Agenda: The Hidden Value of Motivation

New Lens on Learning: The Hidden Value of Motivation, Grit and Engagement

Wednesday, November 11

8:00–9:00 a.m.

Welcoming Remarks
9:00–9:30 a.m.

  • Tricia Raikes, co-founder, The Raikes Foundation
  • Zoë Stemm-Calderon, education director, The Raikes Foundation

Why Motivation and Deeper Learning Matter
9:30–10:30 a.m.

How do you create a good student? How do schools find ways for children to take criticism well, respond to feedback, and learn from mistakes? How does a child’s motivation and sense of self factor into a culture of learning? While schools are finding answers to these questions, there is no shortcut to creating classroom practices — and embracing a “growth mindset” is no panacea. So how can schools adapt the concepts that research shows go a long way toward improving student learning?

  • Camille Farrington, professor, University of Chicago
    Tweet@CamilleFarring |
  • David Yeager, professor, University of Texas at Austin
    Tweet@UTPopCenter (Organization) |
  • Katrina Schwartz, reporter, KQED and MindShift (moderator)

How to Motivate Students — or Not 
10:45–11:30 a.m.

Carol Dweck, a distinguished professor and the scholar most associated with the now-widespread concept of “growth mindset,” talks about new studies on the impact the idea has had in education. How should a student learn from failure? If you tell students that the brain can be trained, will they feel encouraged to put in additional effort? And is feeling motivated even enough — what interventions are necessary when a student tries her best but isn’t comprehending the material? In answering these questions, Dweck will describe new lines of work on how a growth mindset is (and is not) communicated to students.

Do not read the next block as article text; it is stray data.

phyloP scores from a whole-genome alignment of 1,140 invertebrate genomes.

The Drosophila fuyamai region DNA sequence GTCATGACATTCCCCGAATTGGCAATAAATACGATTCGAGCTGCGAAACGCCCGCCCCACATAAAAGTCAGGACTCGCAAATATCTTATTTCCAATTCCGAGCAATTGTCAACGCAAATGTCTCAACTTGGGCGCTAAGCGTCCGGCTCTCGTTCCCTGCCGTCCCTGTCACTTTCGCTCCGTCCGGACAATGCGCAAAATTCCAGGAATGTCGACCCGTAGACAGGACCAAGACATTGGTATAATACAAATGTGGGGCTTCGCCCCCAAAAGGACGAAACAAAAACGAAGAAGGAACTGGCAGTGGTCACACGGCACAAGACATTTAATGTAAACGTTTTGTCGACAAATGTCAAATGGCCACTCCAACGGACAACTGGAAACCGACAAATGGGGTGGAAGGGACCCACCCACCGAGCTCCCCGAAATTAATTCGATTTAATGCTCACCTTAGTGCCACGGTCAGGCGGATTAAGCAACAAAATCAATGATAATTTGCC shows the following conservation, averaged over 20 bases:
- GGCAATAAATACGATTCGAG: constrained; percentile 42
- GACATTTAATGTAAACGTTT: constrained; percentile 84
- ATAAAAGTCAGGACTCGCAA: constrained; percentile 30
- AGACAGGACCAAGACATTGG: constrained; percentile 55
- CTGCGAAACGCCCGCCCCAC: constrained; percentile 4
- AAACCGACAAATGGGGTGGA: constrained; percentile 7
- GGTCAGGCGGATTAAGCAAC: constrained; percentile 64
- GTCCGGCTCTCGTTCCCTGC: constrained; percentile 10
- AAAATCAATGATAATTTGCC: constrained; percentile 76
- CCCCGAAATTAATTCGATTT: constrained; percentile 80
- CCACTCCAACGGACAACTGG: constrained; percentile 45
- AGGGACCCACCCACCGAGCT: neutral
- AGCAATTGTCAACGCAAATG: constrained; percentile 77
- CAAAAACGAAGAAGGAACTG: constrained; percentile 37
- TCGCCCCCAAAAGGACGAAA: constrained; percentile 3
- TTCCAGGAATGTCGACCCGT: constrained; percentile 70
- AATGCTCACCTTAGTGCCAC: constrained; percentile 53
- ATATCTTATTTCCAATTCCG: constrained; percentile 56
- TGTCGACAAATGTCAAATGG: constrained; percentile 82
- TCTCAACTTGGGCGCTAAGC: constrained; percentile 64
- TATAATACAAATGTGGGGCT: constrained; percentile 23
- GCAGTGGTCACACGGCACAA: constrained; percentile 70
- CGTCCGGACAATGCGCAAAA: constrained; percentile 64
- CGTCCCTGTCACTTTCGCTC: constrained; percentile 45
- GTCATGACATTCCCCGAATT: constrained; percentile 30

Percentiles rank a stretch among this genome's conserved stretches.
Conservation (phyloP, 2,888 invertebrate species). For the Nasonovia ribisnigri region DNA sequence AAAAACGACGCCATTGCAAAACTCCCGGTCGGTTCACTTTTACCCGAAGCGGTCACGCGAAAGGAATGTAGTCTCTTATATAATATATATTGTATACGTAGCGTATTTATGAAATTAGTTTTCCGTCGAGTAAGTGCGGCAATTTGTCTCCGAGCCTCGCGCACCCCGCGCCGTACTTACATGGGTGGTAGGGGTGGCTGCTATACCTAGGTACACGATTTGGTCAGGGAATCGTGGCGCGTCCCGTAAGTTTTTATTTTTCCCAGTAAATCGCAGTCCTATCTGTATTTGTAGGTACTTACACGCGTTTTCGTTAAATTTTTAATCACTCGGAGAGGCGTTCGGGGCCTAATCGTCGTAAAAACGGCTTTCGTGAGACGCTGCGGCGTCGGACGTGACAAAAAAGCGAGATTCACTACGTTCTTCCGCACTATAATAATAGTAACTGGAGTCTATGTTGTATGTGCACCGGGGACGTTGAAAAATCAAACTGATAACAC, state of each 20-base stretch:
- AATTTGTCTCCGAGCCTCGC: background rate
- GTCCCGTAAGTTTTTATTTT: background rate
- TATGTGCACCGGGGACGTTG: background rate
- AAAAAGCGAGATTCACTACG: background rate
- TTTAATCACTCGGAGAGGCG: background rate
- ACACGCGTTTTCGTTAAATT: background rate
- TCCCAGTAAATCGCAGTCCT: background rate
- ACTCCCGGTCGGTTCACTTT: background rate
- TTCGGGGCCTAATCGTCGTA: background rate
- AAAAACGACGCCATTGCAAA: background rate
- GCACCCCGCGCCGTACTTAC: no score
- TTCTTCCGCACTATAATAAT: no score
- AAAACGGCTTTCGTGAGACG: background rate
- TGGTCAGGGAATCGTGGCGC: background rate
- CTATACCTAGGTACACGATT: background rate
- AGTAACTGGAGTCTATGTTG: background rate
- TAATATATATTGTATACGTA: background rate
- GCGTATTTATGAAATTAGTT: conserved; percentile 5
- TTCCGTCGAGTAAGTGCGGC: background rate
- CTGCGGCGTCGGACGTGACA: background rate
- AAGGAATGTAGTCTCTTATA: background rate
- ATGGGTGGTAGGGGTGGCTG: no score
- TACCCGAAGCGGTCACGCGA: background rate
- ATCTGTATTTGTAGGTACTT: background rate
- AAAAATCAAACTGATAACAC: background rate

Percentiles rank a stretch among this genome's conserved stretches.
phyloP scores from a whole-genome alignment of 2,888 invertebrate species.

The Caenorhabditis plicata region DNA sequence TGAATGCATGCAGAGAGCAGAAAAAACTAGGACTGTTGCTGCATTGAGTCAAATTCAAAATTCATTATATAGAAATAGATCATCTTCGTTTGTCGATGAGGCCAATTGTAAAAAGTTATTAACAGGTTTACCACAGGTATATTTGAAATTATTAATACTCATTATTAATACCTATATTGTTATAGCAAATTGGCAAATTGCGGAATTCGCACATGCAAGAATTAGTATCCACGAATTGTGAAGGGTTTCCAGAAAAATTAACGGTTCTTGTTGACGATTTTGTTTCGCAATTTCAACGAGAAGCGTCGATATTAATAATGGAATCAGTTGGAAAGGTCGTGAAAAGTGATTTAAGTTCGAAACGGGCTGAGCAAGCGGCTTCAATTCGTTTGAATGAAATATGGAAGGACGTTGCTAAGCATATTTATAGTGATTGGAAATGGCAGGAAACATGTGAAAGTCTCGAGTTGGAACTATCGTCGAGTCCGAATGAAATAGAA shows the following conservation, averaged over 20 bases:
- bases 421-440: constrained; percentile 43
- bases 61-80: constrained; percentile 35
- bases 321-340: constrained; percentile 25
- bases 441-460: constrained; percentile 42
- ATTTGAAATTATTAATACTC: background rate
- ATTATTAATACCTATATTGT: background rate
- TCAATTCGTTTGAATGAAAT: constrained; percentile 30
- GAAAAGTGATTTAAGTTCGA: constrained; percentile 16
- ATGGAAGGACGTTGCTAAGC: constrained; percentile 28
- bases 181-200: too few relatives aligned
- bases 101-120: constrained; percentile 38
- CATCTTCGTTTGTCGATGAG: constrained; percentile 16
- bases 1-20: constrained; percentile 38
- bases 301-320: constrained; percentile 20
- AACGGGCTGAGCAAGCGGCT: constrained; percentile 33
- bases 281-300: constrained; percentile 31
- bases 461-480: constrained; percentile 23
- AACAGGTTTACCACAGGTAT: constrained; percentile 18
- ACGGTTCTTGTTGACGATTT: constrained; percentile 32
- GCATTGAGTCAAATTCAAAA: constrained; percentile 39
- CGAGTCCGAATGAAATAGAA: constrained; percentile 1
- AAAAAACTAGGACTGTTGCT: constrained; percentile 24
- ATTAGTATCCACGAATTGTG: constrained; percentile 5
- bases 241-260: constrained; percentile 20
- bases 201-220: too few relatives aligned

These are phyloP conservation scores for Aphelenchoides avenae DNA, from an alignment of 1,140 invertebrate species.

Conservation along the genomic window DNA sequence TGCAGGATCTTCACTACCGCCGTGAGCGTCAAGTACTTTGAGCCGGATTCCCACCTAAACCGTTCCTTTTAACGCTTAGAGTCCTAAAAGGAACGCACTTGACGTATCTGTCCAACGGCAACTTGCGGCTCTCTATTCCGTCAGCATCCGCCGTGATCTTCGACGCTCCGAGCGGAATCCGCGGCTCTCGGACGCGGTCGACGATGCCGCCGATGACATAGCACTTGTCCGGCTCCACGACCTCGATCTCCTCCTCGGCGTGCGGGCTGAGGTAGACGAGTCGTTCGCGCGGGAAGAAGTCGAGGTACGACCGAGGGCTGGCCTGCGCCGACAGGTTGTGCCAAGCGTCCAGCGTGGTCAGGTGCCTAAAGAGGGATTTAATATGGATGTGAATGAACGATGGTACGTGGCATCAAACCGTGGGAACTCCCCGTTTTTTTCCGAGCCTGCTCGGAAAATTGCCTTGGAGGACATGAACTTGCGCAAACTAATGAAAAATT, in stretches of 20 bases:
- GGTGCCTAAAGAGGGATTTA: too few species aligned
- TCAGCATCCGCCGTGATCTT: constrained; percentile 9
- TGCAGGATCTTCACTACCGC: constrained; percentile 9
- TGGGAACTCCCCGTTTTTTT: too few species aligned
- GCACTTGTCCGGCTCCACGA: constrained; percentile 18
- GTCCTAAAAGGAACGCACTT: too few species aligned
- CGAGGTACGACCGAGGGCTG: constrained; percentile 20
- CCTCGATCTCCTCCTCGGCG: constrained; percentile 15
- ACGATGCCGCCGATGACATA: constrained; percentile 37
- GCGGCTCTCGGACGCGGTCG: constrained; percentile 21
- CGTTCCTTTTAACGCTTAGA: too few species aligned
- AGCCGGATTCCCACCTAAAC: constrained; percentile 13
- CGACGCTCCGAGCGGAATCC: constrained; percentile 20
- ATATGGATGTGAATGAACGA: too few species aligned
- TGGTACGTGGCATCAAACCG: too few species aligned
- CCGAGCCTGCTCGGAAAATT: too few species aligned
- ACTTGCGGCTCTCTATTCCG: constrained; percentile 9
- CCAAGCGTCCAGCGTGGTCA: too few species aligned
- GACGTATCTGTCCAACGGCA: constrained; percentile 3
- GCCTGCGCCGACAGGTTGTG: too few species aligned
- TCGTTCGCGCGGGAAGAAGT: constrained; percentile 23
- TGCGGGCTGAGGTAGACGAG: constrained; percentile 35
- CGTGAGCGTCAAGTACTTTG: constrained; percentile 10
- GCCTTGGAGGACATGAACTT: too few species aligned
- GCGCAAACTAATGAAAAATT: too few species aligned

• Carol Dweck, professor, Stanford University
    Tweet@Stanford (Organization) |

Can School Reform Produce Deeper Learning?​
11:45–12:30 p.m.

With virtually everything online and a click away, what does it mean to be knowledgeable? Economists predict that many jobs — even those requiring a college degree — will soon be automated. As a result, educators today are looking for ways to arm their students with the academic tools to keep up in a labor market where using what one knows is of greater value than simply “knowing.” Linda Darling-Hammond, one of the nation’s most noted thinkers on education policy, will describe the role deeper learning plays in preparing students for the workforce and enhancing educational equity, as well as the barriers to making it a reality, especially for disadvantaged populations.

  • Linda Darling-Hammond, president and CEO, Learning Policy Institute, and Professor Emerita, Stanford University
    Tweet@LDH_ed |

12:30–1:00 p.m.

Get Schooled: Unlocking the Secrets of the Adolescent Brain 
1:00–1:45 p.m.

Over the past decade research in neuroscience has provided an explosion of new knowledge and insights about the adolescent brain, shedding light on our understanding of teens’ complex neural state. Importantly, the field has focused on the development of neural circuits that underpin social, emotional, and motivational learning and how these systems change at the onset of puberty. These changes create not only vulnerabilities but also opportunities for learning. We’ll hear from Ronald Dahl about these new areas of adolescent brain development—and their implications for education and health.